That’s why it’s so important for us to ADAPT and find a new way so our next generation employees are engaged and productive in our teams.  ADAPT is the second module of the C.A.R.E. System for Next Generation Leadership and it’s an important one because it has to do with a leader’s state of mind. ADAPT is all about mindset and getting comfortable testing your boundaries.

So what specific things can we do to ADAPT our leadership style?  Let’s look at the Starbucks case study for ideas.  As the new CIO, Gillett embraced 3 things that got him out of his comfort zone and ready to ADAPT and find a new way to lead his IT team.

Again, Here’s the link to the Information Week article.

1.     He was curious and courageous. The article quotes Starbucks CEO Howard Schultz as saying that Gillett “had an insatiable curiosity and wasn’t afraid of pursing big, bold ideas.” Curiosity and courage are key components of the C.A.R.E. System.  To change and adapt to a new way of doing things and of leading is not easy.  You are fighting yourself and those in the organization that want to keep the status quo alive.  Without being inherently curious, asking lots of “why do we do it that way” questions and being willing to fight the good fight, it is very difficult to ADAPT and give your new audience – the Millennials – a new way.

 2.    He asked for even more responsibility.  In early 2009, Gillett has been in Starbucks for just one year and realizes he inherited what can only be termed an IT nightmare. At the same time, Starbuck’s new CEO, Howard Schultz,asks the company executives to give him ideas on how to turn the company around. He urges them to think outside their corporate functions. Does Gillett ignore his boss’ request because he legitimately reasons he already has too much on his plate? No. He goes ahead and pitches an idea for Starbucks to make a venture capital investment in a new business unit designed to push the company’s mobile and online strategy.  That was a gutsy move.  Instead of sticking to what he knew and focusing on just that, Gillett saw a rare opportunity to be part of a transformation at Starbucks.  It required him to take on more than he probably could chew at that time. He got out of his comfort zone and adapted his mindset to take on a strategic challenge and he succeeded. According to the article, since creating the new venture “Starbucks has become a retail leader in mobile payments”. By stretching yourself and getting uncomfortable you push yourself to try new things.  Like a muscle, the more you use it, the more comfortable you become letting go of your status quo.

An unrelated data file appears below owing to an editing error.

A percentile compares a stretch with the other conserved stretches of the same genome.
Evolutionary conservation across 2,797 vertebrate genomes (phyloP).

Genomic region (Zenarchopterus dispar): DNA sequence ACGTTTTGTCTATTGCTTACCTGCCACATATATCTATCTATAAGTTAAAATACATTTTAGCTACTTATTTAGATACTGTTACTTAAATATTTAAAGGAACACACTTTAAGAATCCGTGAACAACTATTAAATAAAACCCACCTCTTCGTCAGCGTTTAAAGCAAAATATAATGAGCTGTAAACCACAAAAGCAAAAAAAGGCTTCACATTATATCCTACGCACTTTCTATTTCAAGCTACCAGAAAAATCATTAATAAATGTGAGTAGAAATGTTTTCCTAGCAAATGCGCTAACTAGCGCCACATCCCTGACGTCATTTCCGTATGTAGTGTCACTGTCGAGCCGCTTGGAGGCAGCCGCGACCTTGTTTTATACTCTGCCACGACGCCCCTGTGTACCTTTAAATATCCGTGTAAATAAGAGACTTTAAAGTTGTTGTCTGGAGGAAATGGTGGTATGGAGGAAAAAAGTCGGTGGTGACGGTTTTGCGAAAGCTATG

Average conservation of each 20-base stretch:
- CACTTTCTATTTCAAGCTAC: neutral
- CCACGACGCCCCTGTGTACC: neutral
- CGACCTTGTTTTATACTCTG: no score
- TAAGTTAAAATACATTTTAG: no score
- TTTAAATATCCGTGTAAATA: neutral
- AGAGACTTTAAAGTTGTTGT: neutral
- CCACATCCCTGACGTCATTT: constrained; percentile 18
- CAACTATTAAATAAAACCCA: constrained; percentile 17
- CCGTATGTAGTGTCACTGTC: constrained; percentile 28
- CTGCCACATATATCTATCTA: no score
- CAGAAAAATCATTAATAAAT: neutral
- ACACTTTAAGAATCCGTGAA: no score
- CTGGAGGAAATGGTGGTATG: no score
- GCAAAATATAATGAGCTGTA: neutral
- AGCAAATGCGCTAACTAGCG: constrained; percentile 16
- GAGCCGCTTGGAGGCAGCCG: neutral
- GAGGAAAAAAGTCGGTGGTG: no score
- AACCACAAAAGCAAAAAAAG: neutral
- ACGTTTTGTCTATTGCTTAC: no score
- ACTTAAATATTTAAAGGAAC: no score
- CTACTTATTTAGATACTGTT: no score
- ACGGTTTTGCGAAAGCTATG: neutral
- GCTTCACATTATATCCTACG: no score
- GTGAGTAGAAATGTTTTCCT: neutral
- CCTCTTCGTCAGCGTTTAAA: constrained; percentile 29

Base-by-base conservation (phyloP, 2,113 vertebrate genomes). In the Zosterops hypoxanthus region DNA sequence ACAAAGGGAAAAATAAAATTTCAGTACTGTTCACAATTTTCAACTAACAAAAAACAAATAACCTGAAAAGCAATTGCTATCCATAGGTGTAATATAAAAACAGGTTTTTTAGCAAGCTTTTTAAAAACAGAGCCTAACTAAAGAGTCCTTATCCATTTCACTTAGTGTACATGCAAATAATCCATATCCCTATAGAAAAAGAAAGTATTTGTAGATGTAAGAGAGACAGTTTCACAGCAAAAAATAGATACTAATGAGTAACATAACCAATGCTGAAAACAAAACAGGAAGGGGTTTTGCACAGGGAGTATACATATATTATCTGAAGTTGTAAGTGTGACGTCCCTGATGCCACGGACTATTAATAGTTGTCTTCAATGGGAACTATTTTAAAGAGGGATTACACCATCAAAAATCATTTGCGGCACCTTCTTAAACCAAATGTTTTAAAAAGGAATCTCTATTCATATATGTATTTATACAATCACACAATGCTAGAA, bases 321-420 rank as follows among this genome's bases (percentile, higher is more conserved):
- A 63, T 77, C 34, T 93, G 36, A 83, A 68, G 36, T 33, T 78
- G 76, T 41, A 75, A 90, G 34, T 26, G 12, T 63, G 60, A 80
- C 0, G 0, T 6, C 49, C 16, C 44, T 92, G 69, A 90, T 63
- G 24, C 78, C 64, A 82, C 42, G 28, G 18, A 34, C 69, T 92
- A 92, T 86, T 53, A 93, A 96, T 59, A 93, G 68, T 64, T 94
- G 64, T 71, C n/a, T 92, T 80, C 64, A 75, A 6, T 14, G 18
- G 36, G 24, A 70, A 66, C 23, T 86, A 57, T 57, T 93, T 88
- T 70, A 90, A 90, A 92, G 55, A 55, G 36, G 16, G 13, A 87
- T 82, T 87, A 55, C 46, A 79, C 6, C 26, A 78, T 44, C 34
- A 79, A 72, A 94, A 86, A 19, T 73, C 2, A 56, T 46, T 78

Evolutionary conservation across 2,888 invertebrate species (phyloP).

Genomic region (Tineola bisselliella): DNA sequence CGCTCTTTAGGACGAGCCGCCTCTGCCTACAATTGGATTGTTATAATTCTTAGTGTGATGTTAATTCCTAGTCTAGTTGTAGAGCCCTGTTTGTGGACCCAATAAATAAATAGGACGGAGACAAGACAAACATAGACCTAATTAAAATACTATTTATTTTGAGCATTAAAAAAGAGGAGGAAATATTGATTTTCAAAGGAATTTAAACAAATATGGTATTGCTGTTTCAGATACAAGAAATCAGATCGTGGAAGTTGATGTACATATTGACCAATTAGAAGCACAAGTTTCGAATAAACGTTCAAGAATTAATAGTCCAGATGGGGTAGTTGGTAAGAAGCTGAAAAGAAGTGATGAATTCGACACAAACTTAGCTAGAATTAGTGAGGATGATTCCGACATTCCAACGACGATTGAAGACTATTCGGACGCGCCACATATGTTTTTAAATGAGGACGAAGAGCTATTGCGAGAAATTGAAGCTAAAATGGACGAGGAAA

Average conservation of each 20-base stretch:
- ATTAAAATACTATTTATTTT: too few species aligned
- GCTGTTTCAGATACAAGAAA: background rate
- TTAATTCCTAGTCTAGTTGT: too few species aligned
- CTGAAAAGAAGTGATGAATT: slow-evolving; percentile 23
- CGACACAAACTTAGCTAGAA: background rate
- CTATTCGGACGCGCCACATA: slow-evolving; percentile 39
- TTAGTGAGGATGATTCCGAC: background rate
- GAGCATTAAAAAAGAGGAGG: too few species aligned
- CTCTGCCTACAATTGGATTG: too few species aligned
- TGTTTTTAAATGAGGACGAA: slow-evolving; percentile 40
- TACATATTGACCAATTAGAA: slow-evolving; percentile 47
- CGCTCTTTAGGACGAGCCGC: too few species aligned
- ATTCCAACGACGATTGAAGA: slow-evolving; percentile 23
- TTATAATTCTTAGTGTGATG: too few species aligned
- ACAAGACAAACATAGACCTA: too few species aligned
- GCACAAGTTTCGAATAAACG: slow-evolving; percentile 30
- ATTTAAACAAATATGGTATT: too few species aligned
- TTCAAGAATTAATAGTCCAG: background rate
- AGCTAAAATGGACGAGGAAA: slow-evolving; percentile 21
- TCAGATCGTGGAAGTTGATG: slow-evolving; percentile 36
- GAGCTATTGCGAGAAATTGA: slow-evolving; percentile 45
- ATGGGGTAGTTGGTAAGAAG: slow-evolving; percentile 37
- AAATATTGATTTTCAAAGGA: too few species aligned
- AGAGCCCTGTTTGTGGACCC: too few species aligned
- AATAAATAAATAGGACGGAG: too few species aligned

3.   He instilled an entrepreneurial spirit into IT.  That’s very rare to see.  IT departments in most large organizations these days are all about following the rules, often playing it safe, and saying a lot of NO in the interest of “security”.  In the next post, we will see examples of what Gillett did that went against these typical IT practices.  The examples were possible because he elected to run IT not so much as a corporate business unit but rather as an entrepreneurial venture. They opened themselves up to try new things.  The focus was to address the needs of its customers – both inside and outside the corporate walls. That ultimately showcased IT as an enabler instead of  a cop.

 In today’s super competitive, global marketplace,  organizations that don’t want to fall behind need to be run by leaders that are open to adapting their frame of mind and leadership frameworks to make way for the future. They need to ADAPT and find new ways for their new audience – the Millennials.